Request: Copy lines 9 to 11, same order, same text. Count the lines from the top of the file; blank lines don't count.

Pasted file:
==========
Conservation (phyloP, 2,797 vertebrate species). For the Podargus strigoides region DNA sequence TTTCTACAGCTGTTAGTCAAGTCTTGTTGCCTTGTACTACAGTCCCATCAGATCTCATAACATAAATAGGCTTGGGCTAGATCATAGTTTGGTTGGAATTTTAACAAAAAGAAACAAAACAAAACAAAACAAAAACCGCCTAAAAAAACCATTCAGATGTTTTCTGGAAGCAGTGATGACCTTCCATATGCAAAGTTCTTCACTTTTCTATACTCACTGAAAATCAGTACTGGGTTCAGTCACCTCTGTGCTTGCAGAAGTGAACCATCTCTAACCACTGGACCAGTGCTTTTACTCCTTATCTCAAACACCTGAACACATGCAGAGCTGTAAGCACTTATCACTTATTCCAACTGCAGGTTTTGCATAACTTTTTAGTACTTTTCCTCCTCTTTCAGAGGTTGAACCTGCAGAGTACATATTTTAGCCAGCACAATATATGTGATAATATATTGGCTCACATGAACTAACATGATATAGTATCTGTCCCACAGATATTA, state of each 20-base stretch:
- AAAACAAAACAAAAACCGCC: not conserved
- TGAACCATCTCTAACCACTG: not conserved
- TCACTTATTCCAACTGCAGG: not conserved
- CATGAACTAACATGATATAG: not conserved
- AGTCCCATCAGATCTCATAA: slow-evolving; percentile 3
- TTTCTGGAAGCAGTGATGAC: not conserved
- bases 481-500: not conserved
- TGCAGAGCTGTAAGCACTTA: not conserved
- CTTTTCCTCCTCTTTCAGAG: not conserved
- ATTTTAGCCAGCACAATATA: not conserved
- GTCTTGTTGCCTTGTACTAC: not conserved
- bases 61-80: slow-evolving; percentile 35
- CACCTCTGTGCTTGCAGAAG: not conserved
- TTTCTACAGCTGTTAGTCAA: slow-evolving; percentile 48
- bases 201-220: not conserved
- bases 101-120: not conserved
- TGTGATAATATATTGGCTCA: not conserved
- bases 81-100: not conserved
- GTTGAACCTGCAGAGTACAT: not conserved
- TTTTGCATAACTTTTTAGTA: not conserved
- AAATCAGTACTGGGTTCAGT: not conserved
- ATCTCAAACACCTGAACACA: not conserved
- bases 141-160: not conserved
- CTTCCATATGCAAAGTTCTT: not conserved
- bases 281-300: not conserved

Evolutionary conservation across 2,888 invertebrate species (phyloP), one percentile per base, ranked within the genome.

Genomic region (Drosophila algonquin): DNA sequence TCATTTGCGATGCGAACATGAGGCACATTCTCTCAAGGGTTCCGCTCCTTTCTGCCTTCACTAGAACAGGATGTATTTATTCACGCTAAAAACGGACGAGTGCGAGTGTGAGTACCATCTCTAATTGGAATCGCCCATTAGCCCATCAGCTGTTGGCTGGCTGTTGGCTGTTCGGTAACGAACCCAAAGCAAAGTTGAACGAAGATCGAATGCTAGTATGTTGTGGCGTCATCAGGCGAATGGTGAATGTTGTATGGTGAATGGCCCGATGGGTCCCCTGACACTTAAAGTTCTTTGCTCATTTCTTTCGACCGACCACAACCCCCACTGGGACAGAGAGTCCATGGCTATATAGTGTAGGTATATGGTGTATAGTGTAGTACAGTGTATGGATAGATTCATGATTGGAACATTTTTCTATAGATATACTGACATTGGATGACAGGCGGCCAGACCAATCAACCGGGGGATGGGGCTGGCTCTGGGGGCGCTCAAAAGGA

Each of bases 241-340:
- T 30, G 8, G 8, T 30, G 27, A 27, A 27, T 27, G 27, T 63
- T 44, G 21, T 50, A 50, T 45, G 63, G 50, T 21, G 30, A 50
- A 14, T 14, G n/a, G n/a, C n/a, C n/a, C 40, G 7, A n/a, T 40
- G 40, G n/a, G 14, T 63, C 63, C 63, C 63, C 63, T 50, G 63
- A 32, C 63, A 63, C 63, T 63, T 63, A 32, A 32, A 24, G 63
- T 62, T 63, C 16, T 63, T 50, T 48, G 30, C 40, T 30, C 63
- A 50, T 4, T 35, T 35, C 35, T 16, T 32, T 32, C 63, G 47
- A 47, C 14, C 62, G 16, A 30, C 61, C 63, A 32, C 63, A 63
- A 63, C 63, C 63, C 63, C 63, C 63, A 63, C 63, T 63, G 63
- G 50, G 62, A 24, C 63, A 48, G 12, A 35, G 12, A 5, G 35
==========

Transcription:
- TGCAGAGCTGTAAGCACTTA: not conserved
- CTTTTCCTCCTCTTTCAGAG: not conserved
- ATTTTAGCCAGCACAATATA: not conserved